First Person

This week's teaching & learning tidbits

Dropout prevention summit to be held Friday

The Colorado Department of Education’s Office of Dropout Prevention and Student Engagement and ScholarCentric will co-sponsor a Dropout Prevention and Student Engagement Summit on Friday, Feb. 18, 2011. The summit will bring together more than 200 Colorado school district education leaders to discuss strategies to keep students in school and on-track toward graduation. The summit will be held from 9 a.m. to 2:30 p.m. at Adams 12 Five Star Schools, 1500 E. 128th Ave., in Thornton. For a complete agenda or for more details about the summit, contact Peter Fritz, 303-866-6601 or [email protected]

Denver mayoral candidates on education

They’re not eager to take over Denver Public Schools and they give mixed marks to recent DPS reforms, such as the turnaround plan in Far Northeast Denver. But with one eloquent exception, they raise a thumbs-up to Senate Bill 191, the educator effectiveness law that will link student achievement to teacher and principal evaluations. Watch the video at Education News Colorado.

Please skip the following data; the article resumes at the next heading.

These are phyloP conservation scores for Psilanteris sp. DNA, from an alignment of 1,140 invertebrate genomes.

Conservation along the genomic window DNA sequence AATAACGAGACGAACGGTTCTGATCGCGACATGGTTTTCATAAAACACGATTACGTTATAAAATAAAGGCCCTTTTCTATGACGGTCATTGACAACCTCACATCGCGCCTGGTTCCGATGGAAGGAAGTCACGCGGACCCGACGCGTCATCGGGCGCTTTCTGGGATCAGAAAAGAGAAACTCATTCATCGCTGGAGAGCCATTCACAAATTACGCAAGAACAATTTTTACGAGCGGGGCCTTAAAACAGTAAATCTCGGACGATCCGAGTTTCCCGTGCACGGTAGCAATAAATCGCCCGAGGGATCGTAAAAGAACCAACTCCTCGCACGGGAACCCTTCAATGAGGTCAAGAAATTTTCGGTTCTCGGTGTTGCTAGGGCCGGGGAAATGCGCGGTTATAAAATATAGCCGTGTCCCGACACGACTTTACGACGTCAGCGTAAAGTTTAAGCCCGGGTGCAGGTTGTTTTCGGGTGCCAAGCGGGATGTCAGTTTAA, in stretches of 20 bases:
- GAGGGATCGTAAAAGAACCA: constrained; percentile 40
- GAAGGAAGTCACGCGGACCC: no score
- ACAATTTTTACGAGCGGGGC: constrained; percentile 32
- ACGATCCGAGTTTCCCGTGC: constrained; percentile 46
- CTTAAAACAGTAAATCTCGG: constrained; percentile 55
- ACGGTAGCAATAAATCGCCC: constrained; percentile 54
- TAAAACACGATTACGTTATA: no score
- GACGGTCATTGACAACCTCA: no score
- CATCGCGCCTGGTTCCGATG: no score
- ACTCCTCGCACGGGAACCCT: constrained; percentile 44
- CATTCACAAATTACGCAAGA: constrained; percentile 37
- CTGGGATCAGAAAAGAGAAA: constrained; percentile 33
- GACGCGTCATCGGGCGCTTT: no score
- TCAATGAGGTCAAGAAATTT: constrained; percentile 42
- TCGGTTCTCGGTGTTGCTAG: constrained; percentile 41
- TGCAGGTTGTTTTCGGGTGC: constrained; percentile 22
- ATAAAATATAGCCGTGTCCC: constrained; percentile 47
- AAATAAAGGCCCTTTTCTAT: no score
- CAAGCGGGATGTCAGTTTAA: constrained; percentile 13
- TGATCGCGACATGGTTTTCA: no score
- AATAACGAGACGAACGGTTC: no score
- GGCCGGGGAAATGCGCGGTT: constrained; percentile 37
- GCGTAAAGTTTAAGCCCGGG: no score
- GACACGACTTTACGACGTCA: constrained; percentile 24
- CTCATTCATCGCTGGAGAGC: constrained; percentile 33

K-12 would take $332 million hit

State support of school districts would drop $332 million compared to current levels under a 2011-12 budget proposal announced by Gov. John Hickenlooper Tuesday afternoon. Funding of state colleges and universities would drop to only $519 million, compared to the $555 million originally requested for next year. Read more in Education News Colorado.

Teachers, school leaders from all over U.S. meet in Denver

A first-of-its-kind summit among teachers and their bosses — school board members and administrators — kicks off in Denver Tuesday. The Obama administration calls it a watershed moment in collaboration for school improvement. Read this KDVR report.

1-year-old high school’s senior class

It is a state-of-the-art learning facility. When Mead High School opened a year ago, brand new classrooms and athletic facilities greeted students. Because they opened with only a freshman and sophomore class, and this year added juniors, they are a school without a senior class. But in the hallways of this new school, you do see the faces of seniors. Watch this 9News report.